## Telescope and microscope

Telescope and microscope

### Astronomical Telescope

It is used for observing far off objects in the sky. In normal adjustment (final image at ∞), angular magnification/magnifying power, M= f_{0}/-f_{e} . When final image is screen at least distance of distinct vision (d), then M = f_{0}/-f_{e} (1- f_{e}/d).

### Reflecting type telescope

In a reflection type telescope, objective lens is replaced by a large concave reflector of radius of curvature R M = f_{0}/|f_{e}| = (R/2)/ |f_{e}|.

### Terrestrial telescope

It is used for observing far off objects on the ground. The essential requirement of such a telescope is that final image must be erect with respect to the object. To achieve it, an inverting convex lens is used in-between the objective and eye piece of astronomical telescope. This, however, increases the length of telescope tube. In Galilean telescope, no additional lens is used. Instead, the eye lens is a concave lens, instead of being convex. This, of course, reduces the field of view of Galilean telescope.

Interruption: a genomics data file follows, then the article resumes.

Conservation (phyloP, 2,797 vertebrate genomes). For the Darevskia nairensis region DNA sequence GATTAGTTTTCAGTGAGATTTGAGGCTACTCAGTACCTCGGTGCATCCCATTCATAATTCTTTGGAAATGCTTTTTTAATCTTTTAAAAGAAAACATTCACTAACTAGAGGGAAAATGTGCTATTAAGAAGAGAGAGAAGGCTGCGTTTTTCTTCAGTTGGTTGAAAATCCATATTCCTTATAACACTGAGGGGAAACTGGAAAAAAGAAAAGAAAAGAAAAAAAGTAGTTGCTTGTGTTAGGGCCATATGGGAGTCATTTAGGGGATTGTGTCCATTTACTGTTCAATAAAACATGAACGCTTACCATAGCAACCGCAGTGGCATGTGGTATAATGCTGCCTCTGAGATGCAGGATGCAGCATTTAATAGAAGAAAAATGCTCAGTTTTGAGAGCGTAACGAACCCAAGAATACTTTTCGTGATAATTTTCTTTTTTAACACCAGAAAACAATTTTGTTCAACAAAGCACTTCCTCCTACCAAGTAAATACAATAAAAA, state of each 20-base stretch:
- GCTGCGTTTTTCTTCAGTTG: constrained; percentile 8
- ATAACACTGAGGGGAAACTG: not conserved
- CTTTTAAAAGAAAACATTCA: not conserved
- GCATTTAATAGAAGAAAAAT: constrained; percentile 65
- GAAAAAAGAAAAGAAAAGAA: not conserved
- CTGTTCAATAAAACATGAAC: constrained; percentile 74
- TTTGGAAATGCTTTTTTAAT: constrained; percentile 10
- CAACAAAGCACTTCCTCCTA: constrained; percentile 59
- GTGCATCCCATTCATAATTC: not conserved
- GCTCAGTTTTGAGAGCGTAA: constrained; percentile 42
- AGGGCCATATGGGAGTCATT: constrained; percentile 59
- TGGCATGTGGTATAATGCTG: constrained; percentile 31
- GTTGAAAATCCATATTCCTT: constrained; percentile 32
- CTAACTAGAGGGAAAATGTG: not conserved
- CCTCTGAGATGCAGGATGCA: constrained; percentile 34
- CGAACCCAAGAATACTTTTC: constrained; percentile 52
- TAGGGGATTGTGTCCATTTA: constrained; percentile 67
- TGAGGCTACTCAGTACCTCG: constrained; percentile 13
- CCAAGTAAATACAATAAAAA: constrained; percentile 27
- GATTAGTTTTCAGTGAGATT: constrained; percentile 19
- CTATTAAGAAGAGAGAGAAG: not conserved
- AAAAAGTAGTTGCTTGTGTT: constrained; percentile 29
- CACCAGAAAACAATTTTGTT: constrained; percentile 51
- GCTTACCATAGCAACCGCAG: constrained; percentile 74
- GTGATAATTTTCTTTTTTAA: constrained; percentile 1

### Power of a microscope

Resolving power of a microscope is given by R.P. = 1/d=2 μsin θ/λ Where d is minimum distance between two point objects which can just be resolved, λ is wavelength of light used, μ is refractive index of medium between object and objective lens. The distance (d) is a measure of limit of resolution of the microscope. Clearly, smaller is the limit of resolution; greater is the resolving power of the microscope.

### Power of a telescope

Resolving power of a telescope is given by R.P. = 1/dθ =D/1.22λ Where dθ is angular separation of two stars which are just resolved in the telescope, D is diameter of objective lens and λ is wavelength of light used. Note that dθ is a measure of limit of resolution of the telescope. Smaller the limit of resolution, greater is the resolving power of telescope.

### Simple microscope or magnifying glass

It is used for observing magnified image of tinny objects .It consists of a single convex lens of small focal length. The angular magnification or magnifying power, M= (1+d/f), where d is least distance of distinct vision and f is focal length of the lens.